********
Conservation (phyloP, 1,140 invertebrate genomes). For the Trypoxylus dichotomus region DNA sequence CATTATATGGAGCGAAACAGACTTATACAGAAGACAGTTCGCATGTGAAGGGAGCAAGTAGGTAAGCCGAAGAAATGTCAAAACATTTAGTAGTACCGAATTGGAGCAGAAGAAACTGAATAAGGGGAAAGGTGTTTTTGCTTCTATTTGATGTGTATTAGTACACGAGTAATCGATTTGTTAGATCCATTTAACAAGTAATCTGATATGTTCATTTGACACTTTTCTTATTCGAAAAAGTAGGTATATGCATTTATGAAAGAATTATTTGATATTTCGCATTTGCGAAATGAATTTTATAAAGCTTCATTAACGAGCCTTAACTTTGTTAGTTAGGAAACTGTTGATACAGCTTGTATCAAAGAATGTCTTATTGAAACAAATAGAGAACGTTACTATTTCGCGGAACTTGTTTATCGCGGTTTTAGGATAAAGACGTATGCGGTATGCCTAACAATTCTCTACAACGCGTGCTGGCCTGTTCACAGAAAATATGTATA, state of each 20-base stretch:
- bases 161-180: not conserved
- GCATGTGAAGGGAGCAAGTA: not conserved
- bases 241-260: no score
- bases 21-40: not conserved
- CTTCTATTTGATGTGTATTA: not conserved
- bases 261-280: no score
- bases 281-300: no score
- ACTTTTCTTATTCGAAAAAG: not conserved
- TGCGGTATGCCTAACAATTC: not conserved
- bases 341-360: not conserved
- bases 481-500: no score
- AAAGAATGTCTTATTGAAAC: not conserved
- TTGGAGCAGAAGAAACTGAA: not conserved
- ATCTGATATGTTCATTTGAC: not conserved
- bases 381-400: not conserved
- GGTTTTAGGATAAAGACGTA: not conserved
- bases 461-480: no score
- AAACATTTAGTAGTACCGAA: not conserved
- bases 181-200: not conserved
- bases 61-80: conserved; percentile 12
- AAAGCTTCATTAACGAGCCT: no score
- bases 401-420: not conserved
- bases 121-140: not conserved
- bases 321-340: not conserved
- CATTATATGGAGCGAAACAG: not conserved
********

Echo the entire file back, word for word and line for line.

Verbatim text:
Conservation (phyloP, 1,140 invertebrate genomes). For the Trypoxylus dichotomus region DNA sequence CATTATATGGAGCGAAACAGACTTATACAGAAGACAGTTCGCATGTGAAGGGAGCAAGTAGGTAAGCCGAAGAAATGTCAAAACATTTAGTAGTACCGAATTGGAGCAGAAGAAACTGAATAAGGGGAAAGGTGTTTTTGCTTCTATTTGATGTGTATTAGTACACGAGTAATCGATTTGTTAGATCCATTTAACAAGTAATCTGATATGTTCATTTGACACTTTTCTTATTCGAAAAAGTAGGTATATGCATTTATGAAAGAATTATTTGATATTTCGCATTTGCGAAATGAATTTTATAAAGCTTCATTAACGAGCCTTAACTTTGTTAGTTAGGAAACTGTTGATACAGCTTGTATCAAAGAATGTCTTATTGAAACAAATAGAGAACGTTACTATTTCGCGGAACTTGTTTATCGCGGTTTTAGGATAAAGACGTATGCGGTATGCCTAACAATTCTCTACAACGCGTGCTGGCCTGTTCACAGAAAATATGTATA, state of each 20-base stretch:
- bases 161-180: not conserved
- GCATGTGAAGGGAGCAAGTA: not conserved
- bases 241-260: no score
- bases 21-40: not conserved
- CTTCTATTTGATGTGTATTA: not conserved
- bases 261-280: no score
- bases 281-300: no score
- ACTTTTCTTATTCGAAAAAG: not conserved
- TGCGGTATGCCTAACAATTC: not conserved
- bases 341-360: not conserved
- bases 481-500: no score
- AAAGAATGTCTTATTGAAAC: not conserved
- TTGGAGCAGAAGAAACTGAA: not conserved
- ATCTGATATGTTCATTTGAC: not conserved
- bases 381-400: not conserved
- GGTTTTAGGATAAAGACGTA: not conserved
- bases 461-480: no score
- AAACATTTAGTAGTACCGAA: not conserved
- bases 181-200: not conserved
- bases 61-80: conserved; percentile 12
- AAAGCTTCATTAACGAGCCT: no score
- bases 401-420: not conserved
- bases 121-140: not conserved
- bases 321-340: not conserved
- CATTATATGGAGCGAAACAG: not conserved